LAWRENCE — Several University of Kansas faculty members are available to speak with media about the 60th anniversary of the Brown v. Board of Education Supreme Court decision that effectively ended school segregation in the United States. The faculty members can comment about the ruling, its legacy in American education, society, law and related topics, as well as discuss collections and documents at KU related to the case that originated in Topeka.
John Rury, professor of educational leadership and policy studies as well as courtesy professor of history, can speak about the history of American education and inequality. Rury has authored several books and journal articles on American education policy and achievement gaps in schools both before and after Brown v. Board. His research has also examined how demographics shifted in American high schools from World War II onward and how, despite the Supreme Court decision, many schools continued to be unequal.
Argun Saatcioglu, associate professor of educational leadership and policy studies as well as courtesy professor of sociology, can speak about social class and racial/ethnic inequality in education and how it is still present 60 years after Brown v. Board. His research has examined the processes and outcomes of desegregation and resegregation in public schools, discrimination in disability categorization and how educational organizations respond to reform pressures. He is currently studying the ill effects of high-stakes accountability pressures on standardized test design and the resulting illusion of proficiency gains under the No Child Left Behind Act.
Richard E. Levy, J.B. Smith Distinguished Professor of Constitutional Law, can speak about the legal aspects of the decision and how it continues to resonate in constitutional and education law today. Levy has published extensively on many matters of constitutional law, including racial discrimination, equal protection and the right to education.
Deborah Dandridge is field archivist for KU Libraries’ African American Experience Collection and coordinated the Libraries’ recent symposium “The Legacies & Unfinished Business of BvB, 2.0.” The collection hosts a wealth of documents and materials related to the Brown v. Board decision and the Topeka lawsuit that eventually reached the Supreme Court.
Sarah Goodwin Thiel, head of KU Libraries’ Center for Community & Affiliate Initiatives, can speak about the legacy of Brown v. Board on scholarship. The decision still profoundly influences research in the fields of education, equality and basic human rights. Goodwin Thiel also oversees KU Libraries’ ongoing exhibit “Lasting Impact: Brown v. The Board of Education.”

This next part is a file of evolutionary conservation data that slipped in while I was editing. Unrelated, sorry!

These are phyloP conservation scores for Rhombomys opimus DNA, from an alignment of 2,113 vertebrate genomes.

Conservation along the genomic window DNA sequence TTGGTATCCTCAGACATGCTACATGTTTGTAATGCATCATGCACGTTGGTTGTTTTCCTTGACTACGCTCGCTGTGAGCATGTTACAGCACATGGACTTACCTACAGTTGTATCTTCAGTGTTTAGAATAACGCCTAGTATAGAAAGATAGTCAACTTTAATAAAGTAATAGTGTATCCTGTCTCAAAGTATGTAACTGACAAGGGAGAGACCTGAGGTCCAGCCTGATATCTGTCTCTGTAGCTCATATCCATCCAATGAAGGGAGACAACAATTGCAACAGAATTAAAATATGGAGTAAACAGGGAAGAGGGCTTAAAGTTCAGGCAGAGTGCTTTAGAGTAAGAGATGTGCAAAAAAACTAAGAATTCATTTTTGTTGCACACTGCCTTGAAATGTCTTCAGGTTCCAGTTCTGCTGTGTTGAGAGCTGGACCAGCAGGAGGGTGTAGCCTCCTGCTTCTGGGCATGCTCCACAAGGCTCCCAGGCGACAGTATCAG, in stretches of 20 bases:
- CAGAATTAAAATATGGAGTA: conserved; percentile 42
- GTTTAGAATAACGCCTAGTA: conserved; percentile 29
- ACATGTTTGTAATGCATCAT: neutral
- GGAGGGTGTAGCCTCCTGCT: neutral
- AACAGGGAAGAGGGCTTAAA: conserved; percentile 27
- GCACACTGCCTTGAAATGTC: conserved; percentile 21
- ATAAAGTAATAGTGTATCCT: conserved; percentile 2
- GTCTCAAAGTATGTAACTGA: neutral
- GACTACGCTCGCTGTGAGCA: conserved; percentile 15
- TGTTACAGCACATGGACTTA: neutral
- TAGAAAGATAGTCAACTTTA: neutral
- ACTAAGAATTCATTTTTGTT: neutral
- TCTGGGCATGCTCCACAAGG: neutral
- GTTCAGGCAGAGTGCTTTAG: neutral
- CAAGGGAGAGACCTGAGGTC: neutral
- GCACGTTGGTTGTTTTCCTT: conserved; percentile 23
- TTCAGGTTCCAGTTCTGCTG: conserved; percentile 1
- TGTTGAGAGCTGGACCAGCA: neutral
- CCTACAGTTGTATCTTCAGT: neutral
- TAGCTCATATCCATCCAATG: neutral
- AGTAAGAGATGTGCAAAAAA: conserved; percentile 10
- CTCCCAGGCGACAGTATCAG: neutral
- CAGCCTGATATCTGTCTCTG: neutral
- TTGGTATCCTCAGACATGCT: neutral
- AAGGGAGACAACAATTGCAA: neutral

Shawn Alexander, associate professor of African and African American studies and director of the Langston Hughes Center, is an expert on the civil rights movement that paved the way for the Brown v. Board decision. His book “An Army of Lions: The Struggle for Civil Rights before the NAACP,” looks at civil rights groups at the turn of the 19th and 20th centuries that initiated the legal strategy to challenge discrimination through the court system. Alexander is currently working on a history of the NAACP from 1929 to 1945. It was a time when the organization hired a legal team, established a legal defense fund, and designed the strategy that would led to challenging segregated schools through Brown v. Board.
For the past four summers, Alexander has hosted a seminar on “Presidential Politics, Civil Rights and the Road to Brown” for high school teachers throughout the country. The seminar, which is through the Gilder Lehrman Institute of American History, introduces teachers to Civil Rights era archives in the University of Kansas Libraries, the Truman and Eisenhower presidential libraries and the Brown v. Board National Park Service site.
Randal Maurice Jelks, professor of American studies and African and African-American studies, can speak about efforts to end segregation prior to the Brown case and black communities' responses to the landmark decision. He studies social movements of the 20th century, including the U.S. Civil Rights Movement, and has written two award-winning books, "African Americans in the Furniture City: The Struggle for Civil Rights in Grand Rapids" and "Benjamin Elijah Mays, Schoolmaster of the Movement: A Biography." Mays, a mentor of Martin Luther King Jr., was president of Morehouse College during the Brown decision and was instrumental in helping reshape the Atlanta Public Schools in Brown's aftermath in the 1970s.
Clarence Lang, associate professor of American studies and African and African-American studies, is available to speak about the Brown decision in the context of the broader American civil rights movement. Lang's research and teaching interests are in African-American social movements between the 1930s and 1970s, and black communities and class in the urban Midwest. He is the author of "Grassroots at the Gateway: Class Politics and Black Freedom Struggle in St. Louis, 1936-75," and a co-editor of "Anticommunism and the African American Freedom Movement: 'Another Side of the Story.'"
Ruben Flores, associate professor of American Studies, can address the relationship between earlier segregation court cases in the American West and the Brown case. Flores recently finished his book "Backroads Pragmatists: Mexico's Melting Pot and Civil Rights in the United States," in which he explores the ideas of scholars who helped shape American education policy and public desegregation, particularly via their studies in Mexico and how the nation to the south integrated after the end of the Mexican Revolution in 1920. Flores started his research project based on his interest in how key figures in the Brown case had paid close attention to earlier desegregation efforts in the American West.